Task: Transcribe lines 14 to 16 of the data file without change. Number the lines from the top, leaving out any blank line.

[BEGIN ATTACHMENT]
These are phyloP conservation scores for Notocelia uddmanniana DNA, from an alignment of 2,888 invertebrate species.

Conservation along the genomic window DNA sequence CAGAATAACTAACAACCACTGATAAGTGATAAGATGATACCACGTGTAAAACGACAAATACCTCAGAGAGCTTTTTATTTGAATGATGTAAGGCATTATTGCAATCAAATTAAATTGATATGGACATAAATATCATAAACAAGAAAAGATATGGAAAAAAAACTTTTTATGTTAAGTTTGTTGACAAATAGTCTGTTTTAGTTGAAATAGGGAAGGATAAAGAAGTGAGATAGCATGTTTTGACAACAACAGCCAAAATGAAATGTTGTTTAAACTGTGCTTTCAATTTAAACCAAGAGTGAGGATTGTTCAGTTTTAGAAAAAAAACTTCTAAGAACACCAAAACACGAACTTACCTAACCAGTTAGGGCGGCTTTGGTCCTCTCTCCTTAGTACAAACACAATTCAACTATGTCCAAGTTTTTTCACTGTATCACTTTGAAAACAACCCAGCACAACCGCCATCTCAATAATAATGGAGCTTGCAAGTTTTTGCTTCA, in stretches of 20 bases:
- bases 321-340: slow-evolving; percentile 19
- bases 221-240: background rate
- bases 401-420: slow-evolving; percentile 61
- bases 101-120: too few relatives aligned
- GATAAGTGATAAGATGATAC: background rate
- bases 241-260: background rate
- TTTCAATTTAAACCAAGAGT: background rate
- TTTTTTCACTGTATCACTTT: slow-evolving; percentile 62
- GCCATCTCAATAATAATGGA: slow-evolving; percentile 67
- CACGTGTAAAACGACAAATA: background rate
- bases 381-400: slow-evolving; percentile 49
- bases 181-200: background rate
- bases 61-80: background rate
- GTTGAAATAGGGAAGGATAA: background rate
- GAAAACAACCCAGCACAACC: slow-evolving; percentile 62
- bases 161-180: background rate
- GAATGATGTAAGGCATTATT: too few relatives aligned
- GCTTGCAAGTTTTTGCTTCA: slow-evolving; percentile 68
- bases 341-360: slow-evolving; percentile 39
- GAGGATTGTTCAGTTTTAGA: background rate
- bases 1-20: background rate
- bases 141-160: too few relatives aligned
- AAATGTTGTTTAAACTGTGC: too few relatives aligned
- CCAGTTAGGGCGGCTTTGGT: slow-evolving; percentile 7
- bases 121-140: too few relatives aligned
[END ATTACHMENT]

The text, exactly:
- bases 181-200: background rate
- bases 61-80: background rate
- GTTGAAATAGGGAAGGATAA: background rate